Beauty And Darkness

Beauty And Darkness

Opera Fayetteville dives in to contemporary drama


“Dark Sisters,” selected by Opera Fayetteville for its eighth season, can be as deep as audiences wish to delve.

Musical theater fans may simply enjoy the Arkansas premiere of the contemporary work by Nico Muhly. Critics say the American composer draws on “Copland’s Americana, strands of Minimalism [and] Meredith Monk tinged with Giacinto Scelsi’s modernism. But he has a keen ear and has handled the challenge of finding his own voice.” And they praise Muhly’s “instrumental writing [as] impressive” and his arpeggios as audacious.

The libretto by Stephen Karam, whose play “The Humans” was staged at TheatreSquared in January 2018, is the second layer, credited for the opera’s “poignant characters, especially Eliza.” And beyond that, says Opera Fayetteville founder Tamara Ryan, there are questions about women’s ownership of their own bodies and the separation of children from their families that she had no idea would resonate so loudly in the spring of 2019.

“I fell in love with the music,” she says. “But it has turned out to be more timely than I expected.”

“Dark Sisters,” which premiered in 2011, centers on Eliza, one of five wives of a charismatic leader called “The Prophet.”

“Even though her background is very different from most people who will see the show, there’s something deeply relatable about Eliza’s struggle,” Ryan says. “She’s stuck between how she’s been taught to live and a sense that there’s something more for her out there. She’s struggling with how a loving God could allow such painful things to happen to her. Those are experiences that resonate with most of us, I think.”

Internationally known mezzo-soprano Margaret Newcomb is traveling from her current home in Vienna to portray Eliza.

“She is so strong and courageous,” Newcomb says. “She risks everything to stand up against a system she knows is wrong. In her situation, I don’t know if I would be able to do what she does. She fights back when nobody else stands with her and ends up losing the very thing she fought to save in the first place.”

Newcomb, raised in a musical family in Allentown, Pa. — where grandma was a pianist, mom sang and dad played multiple instruments — found her first love in theater.

“As a kid, I always wanted to be on Broadway,” she remembers. “My voice teacher started assigning me some opera arias and scenes during high school, and I realized I really loved it, and it suited my voice.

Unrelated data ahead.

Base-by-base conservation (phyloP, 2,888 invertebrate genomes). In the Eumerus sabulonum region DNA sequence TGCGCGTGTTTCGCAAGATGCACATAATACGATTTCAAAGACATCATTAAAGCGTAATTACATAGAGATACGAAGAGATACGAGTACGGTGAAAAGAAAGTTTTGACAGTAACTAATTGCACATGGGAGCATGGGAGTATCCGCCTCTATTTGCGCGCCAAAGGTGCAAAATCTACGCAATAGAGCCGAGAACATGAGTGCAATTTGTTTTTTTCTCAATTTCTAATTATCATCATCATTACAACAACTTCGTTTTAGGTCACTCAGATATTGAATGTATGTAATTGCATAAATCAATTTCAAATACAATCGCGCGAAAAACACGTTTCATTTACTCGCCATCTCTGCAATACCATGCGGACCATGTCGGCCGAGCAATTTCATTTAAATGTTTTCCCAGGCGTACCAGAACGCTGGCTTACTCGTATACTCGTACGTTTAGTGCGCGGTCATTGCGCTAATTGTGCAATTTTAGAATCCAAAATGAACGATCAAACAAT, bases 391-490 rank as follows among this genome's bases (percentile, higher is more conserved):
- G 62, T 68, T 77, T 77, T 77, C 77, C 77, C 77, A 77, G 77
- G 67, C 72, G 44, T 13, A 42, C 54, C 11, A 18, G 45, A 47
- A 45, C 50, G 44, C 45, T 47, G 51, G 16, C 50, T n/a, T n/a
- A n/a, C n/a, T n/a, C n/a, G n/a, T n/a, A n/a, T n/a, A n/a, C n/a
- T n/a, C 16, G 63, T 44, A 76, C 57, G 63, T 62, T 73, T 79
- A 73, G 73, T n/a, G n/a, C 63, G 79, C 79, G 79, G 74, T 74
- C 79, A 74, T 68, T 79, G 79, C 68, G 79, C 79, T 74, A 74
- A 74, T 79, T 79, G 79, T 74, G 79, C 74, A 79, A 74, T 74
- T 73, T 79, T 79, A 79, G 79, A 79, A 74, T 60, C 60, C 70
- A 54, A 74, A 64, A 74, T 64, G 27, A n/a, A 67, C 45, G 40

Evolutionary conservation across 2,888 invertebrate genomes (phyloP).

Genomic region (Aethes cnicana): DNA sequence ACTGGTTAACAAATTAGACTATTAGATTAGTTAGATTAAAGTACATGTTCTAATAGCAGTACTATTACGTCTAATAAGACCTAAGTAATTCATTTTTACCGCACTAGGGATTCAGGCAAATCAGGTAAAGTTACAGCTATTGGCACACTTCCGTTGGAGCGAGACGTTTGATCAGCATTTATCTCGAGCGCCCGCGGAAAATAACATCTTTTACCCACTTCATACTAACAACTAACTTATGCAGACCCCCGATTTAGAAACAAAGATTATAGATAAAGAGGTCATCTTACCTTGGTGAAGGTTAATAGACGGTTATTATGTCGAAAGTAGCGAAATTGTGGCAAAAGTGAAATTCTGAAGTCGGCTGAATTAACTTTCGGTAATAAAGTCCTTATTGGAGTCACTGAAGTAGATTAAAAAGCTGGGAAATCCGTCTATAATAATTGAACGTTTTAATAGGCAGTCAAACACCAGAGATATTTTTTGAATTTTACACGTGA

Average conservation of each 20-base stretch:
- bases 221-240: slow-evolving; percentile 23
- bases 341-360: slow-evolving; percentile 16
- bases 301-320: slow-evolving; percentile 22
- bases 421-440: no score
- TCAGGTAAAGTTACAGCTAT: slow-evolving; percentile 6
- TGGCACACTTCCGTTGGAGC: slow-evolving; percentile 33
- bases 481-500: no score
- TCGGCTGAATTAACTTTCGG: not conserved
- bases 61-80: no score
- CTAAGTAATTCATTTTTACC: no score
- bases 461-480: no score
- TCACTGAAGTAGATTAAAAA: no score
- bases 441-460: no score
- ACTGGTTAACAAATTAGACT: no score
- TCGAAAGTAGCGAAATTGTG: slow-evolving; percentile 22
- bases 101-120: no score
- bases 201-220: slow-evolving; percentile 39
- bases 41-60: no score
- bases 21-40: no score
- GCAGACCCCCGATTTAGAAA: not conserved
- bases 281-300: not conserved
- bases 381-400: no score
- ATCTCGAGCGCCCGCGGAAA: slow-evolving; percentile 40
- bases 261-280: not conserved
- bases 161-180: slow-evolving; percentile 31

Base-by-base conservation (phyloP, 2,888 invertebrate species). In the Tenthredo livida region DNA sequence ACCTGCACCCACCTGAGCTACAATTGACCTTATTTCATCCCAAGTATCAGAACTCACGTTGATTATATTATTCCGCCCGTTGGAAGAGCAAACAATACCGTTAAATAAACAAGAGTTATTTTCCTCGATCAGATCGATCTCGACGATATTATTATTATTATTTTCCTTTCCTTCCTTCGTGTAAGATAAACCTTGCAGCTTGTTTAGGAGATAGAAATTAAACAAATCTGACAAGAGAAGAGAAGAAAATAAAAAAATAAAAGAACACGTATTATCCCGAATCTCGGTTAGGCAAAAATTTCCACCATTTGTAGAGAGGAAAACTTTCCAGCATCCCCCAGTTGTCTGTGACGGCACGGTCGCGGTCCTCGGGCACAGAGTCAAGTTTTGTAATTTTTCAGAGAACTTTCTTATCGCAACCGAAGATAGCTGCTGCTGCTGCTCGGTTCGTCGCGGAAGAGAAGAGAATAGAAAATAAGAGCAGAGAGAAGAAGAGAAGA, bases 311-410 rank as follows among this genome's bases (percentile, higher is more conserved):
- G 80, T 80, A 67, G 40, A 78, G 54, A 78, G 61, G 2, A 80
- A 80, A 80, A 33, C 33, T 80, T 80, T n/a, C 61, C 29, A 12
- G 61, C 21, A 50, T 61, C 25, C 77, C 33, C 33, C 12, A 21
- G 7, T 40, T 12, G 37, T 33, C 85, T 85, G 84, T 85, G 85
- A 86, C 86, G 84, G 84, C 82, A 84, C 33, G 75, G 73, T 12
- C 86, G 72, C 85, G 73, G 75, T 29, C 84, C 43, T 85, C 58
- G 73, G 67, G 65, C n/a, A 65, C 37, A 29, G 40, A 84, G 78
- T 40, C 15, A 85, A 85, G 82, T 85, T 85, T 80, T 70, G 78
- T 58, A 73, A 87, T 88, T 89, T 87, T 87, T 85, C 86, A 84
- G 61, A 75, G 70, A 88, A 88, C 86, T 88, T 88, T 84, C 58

“The first opera my parents took us to see at the Met was ‘La Boheme’,” she adds. “It’s still my favorite!”

She’s living in Vienna, she says, because “there are a lot of opportunities for opera singers in Germany and Austria. I got my first European gig singing chorus with the Wiener Staatsoper as part of the Salzburg Festival. It’s a really cool opportunity and helped me get a visa. So that’s why I’m based here for now. It also allows me the freedom to audition and take other engagements, so right after this I’m actually making my solo European debut in Kiel, Germany, in ‘Die Walküre’.”

But Newcomb had heard about Opera Fayetteville, even on the other side of the world. “It’s a great company with lovely people that I really wanted to work with.”

“We’re thrilled to bring incredible artists from all over the country as well as work with the amazing local arts community to create something really special in Fayetteville,” says Cris Frisco, conductor and music director. And “while we love the classics, we’re committed to creating a home and an audience for challenging contemporary opera in Arkansas.”

“I think all contemporary music has its challenges,” says Newcomb. “The tunes are not familiar, and the notes and rhythms can be quite tricky. But as far as new opera goes, this one is very tonal, beautiful and singable. Nico Muhly does a great job writing for the voice.”



Opera Fayetteville:

‘Dark Sisters’

WHEN — 7:30 p.m. March 29-30

WHERE — Starr Theatre at the Walton Arts Center in Fayetteville

COST — $30-$40

INFO — 443-5600

Categories: Music